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Jeddah - Yasmine El Tohamy - JEDDAH: Every year around this time, fishermen from the Jazan region, specifically Farasan Island, prepare for a festive fishing season called Kunnah, derived from the Arabic word for kingfish, kana’ad.
Kunnah season indicates the beginning of summer and continues until the end of June.
It witnesses an abundance of fish of different types, including the kingfish and parrotfish or Hipposcarus harid.
Farasan Island is located 50 km offshore from Jazan, the far southwestern part of Saudi Arabia, and is among the largest islands in the Red Sea.
The fishing seasons in the region vary across its territorial waters, extending over the Red Sea, representing about 35 percent of fish production in the Red Sea and about 20 percent of the Kingdom’s fish production.
One of Farasan’s most experienced fishermen, Madani Hunaishi, said people linked the Kunnah season with kingfish because it passed through the islands during its annual migration season from the north side of the Red Sea in Jazan to its southern area, bearing eggs to begin its breeding cycle.
Kingfish are often caught with large nets. But in Jazan they have special fishing rituals. Fishing trips begin at night and the fish are attracted by lighting.
They are caught in huge quantities by Jazan fishermen, then distributed around the Kingdom, including Jeddah and Riyadh, where the larger size of this fish is in high demand.
“Kingfish auctions begin in the central fish markets for the larger sizes, as huge ones are sold at a price ranging between SR600 to SR1,500 ($150 to $400),” Hunaishi told Arab News.
Kunnah season is also known to be the season of the parrotfish. The people of Jazan receive it annually with singing, drums, dancing, and more because of all the bounties that come with it.
In a phenomenon particular to Jazan, Hipposcarus harid gather in shoals swimming in synchronicity to form a giant ball of over a thousand fish.
• One of Farasan’s most experienced fishermen, Madani Hunaishi, said people linked the Kunnah season with kingfish because it passed through the islands during its annual migration season from the north side of the Red Sea in Jazan to its southern area, bearing eggs to begin its breeding cycle.
• Kingfish are often caught with large nets. But in Jazan they have special fishing rituals. Fishing trips begin at night and the fish are attracted by lighting.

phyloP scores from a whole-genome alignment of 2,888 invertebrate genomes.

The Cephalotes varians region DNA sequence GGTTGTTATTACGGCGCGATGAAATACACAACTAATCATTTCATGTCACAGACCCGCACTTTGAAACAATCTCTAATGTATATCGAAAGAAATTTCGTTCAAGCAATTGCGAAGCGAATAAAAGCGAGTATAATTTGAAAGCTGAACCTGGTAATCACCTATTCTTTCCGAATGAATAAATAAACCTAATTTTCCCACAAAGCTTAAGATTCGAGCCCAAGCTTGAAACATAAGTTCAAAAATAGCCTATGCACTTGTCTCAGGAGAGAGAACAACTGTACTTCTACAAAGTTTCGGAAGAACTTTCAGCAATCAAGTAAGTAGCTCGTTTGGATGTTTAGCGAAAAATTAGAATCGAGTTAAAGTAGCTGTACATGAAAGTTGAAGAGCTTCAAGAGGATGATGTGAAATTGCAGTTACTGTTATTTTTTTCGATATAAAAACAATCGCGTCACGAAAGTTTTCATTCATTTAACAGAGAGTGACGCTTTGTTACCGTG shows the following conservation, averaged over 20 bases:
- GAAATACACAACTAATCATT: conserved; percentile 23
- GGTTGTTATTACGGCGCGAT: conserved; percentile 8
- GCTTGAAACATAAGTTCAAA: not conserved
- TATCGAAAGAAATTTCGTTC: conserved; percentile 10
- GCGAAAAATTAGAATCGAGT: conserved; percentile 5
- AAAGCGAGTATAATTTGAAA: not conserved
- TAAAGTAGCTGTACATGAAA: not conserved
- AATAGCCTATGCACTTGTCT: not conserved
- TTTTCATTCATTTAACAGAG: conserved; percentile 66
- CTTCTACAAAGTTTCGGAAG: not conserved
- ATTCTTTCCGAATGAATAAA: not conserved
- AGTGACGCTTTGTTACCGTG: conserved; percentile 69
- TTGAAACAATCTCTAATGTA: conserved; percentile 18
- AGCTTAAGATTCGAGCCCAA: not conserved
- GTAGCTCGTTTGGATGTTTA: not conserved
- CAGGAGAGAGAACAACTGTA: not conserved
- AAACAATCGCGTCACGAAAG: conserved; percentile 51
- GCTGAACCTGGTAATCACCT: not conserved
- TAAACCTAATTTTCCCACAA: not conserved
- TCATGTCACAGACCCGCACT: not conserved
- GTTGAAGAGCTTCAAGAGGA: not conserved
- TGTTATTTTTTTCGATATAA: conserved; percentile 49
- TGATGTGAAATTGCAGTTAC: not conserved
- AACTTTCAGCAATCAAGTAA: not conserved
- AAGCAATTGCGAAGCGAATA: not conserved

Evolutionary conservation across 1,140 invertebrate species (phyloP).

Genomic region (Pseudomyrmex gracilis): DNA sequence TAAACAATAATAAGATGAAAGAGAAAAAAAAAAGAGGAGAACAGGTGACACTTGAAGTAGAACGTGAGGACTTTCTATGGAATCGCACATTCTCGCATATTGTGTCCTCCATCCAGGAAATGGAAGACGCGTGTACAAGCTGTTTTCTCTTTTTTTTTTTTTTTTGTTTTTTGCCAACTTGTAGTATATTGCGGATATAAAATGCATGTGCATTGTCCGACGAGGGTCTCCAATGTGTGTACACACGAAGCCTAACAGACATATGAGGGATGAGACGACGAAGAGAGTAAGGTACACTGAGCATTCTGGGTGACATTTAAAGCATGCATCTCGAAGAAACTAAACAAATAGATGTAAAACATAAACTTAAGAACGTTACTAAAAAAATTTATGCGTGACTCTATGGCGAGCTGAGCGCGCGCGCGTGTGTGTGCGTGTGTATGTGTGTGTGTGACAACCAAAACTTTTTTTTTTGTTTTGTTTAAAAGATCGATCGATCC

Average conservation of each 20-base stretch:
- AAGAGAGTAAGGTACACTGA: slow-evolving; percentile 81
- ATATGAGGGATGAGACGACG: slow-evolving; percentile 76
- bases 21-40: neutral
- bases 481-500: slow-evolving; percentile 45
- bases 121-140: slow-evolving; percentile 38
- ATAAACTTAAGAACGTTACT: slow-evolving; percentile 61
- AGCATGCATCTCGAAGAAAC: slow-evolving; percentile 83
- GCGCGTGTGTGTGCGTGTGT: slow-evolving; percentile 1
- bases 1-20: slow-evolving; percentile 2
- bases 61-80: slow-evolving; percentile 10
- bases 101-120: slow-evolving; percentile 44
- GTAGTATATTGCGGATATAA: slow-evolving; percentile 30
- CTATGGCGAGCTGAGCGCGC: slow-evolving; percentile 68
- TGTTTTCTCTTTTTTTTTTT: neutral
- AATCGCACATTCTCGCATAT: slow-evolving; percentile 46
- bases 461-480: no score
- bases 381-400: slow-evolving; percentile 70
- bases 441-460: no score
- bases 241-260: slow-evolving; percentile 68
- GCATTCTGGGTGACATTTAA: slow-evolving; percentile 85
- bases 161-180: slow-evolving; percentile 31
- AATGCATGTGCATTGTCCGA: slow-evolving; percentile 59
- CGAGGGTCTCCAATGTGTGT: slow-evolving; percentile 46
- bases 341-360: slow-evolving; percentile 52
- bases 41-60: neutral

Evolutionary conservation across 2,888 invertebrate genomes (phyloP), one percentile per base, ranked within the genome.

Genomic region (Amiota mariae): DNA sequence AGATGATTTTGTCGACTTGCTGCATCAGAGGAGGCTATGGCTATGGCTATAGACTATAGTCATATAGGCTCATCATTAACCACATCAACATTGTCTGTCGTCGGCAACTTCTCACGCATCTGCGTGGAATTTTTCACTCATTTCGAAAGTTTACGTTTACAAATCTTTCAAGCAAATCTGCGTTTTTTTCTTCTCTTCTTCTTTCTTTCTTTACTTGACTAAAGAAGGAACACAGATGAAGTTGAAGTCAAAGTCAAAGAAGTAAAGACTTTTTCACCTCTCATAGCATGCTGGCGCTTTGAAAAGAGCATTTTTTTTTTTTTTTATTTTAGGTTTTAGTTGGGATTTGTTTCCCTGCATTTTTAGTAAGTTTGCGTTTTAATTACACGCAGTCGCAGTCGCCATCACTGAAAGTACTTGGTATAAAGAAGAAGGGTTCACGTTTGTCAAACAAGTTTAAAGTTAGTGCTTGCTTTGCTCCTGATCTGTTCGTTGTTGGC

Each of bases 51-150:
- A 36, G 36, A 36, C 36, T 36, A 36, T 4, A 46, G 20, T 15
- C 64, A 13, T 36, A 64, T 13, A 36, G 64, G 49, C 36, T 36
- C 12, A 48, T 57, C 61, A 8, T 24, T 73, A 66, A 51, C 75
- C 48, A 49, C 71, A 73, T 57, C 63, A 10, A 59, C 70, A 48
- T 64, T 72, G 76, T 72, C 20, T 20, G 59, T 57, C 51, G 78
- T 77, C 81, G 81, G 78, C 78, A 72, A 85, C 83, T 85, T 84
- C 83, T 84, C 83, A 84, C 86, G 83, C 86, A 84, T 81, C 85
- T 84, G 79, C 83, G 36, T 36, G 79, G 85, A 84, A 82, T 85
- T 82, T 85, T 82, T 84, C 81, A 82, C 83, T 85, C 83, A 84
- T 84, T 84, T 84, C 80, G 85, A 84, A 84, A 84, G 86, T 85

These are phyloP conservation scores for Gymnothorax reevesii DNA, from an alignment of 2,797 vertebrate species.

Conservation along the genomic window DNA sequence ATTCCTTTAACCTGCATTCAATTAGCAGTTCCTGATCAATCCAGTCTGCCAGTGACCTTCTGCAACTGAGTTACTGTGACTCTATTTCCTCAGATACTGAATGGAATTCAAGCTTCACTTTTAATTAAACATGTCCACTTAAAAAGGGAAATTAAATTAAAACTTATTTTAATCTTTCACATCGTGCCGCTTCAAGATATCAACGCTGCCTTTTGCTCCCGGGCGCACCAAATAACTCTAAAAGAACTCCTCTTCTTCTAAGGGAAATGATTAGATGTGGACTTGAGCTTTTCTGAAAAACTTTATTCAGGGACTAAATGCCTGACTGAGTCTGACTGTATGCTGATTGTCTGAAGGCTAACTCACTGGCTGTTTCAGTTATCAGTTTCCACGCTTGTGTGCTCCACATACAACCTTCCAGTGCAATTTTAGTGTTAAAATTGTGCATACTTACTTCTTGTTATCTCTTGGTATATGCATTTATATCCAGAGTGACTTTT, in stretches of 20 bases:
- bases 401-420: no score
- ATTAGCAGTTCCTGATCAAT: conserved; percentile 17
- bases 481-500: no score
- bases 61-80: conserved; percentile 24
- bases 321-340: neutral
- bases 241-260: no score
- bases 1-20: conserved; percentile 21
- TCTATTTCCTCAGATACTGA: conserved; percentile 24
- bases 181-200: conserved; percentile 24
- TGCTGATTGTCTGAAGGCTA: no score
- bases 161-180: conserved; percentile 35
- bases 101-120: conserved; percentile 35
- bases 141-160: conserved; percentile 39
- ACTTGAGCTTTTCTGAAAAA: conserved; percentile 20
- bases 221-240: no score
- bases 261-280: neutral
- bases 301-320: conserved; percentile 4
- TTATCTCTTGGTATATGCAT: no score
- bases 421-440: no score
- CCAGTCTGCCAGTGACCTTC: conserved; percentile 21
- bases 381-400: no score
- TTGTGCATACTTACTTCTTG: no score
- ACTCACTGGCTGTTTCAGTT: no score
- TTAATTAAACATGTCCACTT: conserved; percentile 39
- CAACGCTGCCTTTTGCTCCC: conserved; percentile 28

This year marked the 18th annual Harid fishing festival, which is held in the region to celebrate the fishing of Hipposcarus harid.
This type of fish features bright colors and different sizes. They change color as they grow, and the color varies between males and females. They are considered parrotlike as they have teeth that they use to scrape food off coral reefs.
The National Center for Wildlife tweeted an infographic saying that this group of coral reef fish inhabited coastal areas of tropical oceans such as the Western Indian Ocean, the Red Sea, and the waters around Mozambique, Madagascar, Seychelles, Sri Lanka, and the Maldives.
Jazani people have been familiar with this annual phenomenon for generations, and this knowledge is how the Harid Festival emerged.
Jazan Gov. Prince Mohammed bin Nasser said during the inauguration of this year’s festival that studies were being conducted on the phenomenon of Hipposcarus harid appearing at this time of the year on the Farasan Islands.
He also said the study would clarify the method of Hipposcarus harid migration, from where it originated to where it arrived, adding that while there was preliminary information, there was a desire to provide in-depth studies on this phenomenon.
Jazan resembles a floating city during the festival due to the large number of fishing boats present and the sea becoming illuminated at night. The activity and events attract visitors from outside Jazan and the Kingdom.
As a result of the many fishing seasons during the year, the Jazan region produces about 11,000 metric tons of fish annually, with over 3,200 fishermen working along the coasts and benefiting from 17 fishing ports.
They sail daily during the season on 1,657 boats, contributing to the investment in fisheries and preserving the fishing profession.
To protect the marine environment from pollution and the water resources in the region, the Fisheries Research Center supervises the sector through inspection tours to control and regulate fishing and stop those who violate the system.
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